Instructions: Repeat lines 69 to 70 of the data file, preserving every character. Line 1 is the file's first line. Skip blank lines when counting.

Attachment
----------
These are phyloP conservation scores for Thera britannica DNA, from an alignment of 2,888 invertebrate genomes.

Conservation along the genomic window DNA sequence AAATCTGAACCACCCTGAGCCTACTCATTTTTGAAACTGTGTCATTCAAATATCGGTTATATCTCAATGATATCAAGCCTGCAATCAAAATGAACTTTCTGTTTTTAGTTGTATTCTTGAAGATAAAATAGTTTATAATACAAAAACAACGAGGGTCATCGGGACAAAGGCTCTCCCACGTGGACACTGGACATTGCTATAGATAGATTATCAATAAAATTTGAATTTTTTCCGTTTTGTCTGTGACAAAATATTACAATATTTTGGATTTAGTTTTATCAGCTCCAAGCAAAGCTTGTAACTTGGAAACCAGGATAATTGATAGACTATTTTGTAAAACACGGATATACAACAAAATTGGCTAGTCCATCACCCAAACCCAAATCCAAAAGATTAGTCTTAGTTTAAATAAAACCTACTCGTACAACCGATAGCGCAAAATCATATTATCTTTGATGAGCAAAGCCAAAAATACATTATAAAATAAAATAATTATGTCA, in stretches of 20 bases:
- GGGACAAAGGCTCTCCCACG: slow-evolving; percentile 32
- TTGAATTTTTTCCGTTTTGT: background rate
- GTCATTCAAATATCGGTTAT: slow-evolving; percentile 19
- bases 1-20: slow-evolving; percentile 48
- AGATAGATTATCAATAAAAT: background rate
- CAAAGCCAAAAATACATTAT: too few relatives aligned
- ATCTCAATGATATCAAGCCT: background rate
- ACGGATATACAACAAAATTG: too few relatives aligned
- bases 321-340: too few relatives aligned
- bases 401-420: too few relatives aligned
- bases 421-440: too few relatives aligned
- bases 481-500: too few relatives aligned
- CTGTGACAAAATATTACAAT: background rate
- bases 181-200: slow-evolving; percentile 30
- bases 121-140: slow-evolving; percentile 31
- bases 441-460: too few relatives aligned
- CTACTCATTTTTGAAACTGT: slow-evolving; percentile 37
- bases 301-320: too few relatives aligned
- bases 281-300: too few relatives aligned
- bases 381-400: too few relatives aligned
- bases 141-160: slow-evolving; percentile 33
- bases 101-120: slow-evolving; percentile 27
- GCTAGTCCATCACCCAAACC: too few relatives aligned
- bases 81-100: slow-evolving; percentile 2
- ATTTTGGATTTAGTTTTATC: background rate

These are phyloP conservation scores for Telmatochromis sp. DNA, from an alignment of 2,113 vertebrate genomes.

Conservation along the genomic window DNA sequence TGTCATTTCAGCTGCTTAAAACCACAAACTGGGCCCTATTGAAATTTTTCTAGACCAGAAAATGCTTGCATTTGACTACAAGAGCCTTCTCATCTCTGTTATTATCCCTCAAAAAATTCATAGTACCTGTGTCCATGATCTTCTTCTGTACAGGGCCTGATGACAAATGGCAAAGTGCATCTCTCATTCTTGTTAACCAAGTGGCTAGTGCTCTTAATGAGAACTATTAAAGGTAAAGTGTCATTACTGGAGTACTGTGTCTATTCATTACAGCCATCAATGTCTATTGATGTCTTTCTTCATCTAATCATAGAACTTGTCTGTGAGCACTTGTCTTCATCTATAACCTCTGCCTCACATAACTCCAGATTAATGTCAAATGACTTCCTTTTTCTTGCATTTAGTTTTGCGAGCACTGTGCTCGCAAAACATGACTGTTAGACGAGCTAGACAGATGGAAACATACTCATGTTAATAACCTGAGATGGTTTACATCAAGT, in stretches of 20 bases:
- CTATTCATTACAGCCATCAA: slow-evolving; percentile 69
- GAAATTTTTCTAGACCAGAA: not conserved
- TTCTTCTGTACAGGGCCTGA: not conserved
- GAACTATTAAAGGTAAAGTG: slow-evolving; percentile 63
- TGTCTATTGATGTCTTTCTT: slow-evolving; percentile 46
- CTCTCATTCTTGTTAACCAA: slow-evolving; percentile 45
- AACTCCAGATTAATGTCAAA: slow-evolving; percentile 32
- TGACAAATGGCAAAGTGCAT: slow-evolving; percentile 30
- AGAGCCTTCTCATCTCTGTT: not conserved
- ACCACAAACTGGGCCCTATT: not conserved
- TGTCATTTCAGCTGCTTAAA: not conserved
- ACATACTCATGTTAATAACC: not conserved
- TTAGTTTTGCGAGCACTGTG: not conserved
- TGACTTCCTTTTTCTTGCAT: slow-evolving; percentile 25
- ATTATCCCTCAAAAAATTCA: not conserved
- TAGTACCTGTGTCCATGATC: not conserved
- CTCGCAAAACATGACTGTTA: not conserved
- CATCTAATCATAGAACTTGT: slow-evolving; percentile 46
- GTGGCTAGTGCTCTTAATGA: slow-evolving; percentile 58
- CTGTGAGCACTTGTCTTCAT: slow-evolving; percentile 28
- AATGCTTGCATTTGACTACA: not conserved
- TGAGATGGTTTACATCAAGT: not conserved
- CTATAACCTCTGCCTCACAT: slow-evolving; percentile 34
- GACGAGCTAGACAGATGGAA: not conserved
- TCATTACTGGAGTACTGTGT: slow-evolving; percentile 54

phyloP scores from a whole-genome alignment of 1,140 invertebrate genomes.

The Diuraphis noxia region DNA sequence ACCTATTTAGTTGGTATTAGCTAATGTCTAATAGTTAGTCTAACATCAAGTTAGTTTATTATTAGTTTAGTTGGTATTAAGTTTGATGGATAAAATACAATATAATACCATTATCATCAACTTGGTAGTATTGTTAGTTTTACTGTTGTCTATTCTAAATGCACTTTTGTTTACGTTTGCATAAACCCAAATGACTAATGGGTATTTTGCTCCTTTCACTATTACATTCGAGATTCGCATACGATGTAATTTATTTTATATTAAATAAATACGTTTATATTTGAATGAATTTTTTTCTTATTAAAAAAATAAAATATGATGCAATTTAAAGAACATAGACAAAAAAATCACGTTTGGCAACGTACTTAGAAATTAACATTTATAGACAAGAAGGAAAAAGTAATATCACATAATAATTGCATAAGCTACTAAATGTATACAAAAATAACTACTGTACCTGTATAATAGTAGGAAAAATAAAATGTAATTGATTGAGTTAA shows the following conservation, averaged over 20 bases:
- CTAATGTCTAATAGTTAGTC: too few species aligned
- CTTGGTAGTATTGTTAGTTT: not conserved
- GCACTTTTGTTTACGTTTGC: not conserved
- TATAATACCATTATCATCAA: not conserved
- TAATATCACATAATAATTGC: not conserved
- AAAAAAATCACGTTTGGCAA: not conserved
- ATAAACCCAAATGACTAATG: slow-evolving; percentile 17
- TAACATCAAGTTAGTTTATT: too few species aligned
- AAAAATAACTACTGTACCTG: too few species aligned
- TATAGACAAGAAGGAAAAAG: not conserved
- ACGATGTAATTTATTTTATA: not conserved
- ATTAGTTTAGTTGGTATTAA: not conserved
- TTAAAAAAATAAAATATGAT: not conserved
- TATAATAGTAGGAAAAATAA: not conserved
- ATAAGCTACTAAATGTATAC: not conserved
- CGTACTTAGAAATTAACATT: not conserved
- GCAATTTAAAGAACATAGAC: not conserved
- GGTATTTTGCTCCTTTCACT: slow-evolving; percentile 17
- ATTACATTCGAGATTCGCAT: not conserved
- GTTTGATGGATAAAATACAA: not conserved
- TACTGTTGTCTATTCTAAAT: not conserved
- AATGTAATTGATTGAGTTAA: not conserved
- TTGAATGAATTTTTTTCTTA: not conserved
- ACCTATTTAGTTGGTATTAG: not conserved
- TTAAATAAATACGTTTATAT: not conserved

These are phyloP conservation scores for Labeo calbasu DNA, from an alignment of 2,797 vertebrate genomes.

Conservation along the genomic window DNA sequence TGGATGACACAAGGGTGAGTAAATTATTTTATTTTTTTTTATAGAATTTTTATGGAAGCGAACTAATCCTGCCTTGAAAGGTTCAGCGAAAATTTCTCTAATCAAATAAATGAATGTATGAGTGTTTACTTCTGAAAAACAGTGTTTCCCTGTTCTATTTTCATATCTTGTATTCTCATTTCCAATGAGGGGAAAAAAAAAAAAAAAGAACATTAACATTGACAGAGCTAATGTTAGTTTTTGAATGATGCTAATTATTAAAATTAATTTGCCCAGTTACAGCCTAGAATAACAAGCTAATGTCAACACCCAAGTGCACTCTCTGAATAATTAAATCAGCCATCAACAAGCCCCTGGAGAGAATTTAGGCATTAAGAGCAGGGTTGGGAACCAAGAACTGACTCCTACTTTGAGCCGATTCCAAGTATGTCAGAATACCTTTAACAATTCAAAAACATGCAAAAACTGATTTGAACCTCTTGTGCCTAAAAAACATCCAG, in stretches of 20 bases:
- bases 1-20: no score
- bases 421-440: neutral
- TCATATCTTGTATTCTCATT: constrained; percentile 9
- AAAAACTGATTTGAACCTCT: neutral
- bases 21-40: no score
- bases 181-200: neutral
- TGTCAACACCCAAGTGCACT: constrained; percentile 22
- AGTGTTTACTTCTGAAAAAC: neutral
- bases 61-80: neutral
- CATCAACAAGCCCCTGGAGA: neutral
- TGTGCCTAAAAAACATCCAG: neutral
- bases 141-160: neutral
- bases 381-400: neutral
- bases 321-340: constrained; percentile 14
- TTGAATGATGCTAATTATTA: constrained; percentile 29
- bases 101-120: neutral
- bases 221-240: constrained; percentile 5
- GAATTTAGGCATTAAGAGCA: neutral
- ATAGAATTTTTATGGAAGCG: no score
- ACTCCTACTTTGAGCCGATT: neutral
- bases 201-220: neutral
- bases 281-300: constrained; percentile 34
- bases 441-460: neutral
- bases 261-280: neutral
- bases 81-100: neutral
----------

- TTAAAAAAATAAAATATGAT: not conserved
- TATAATAGTAGGAAAAATAA: not conserved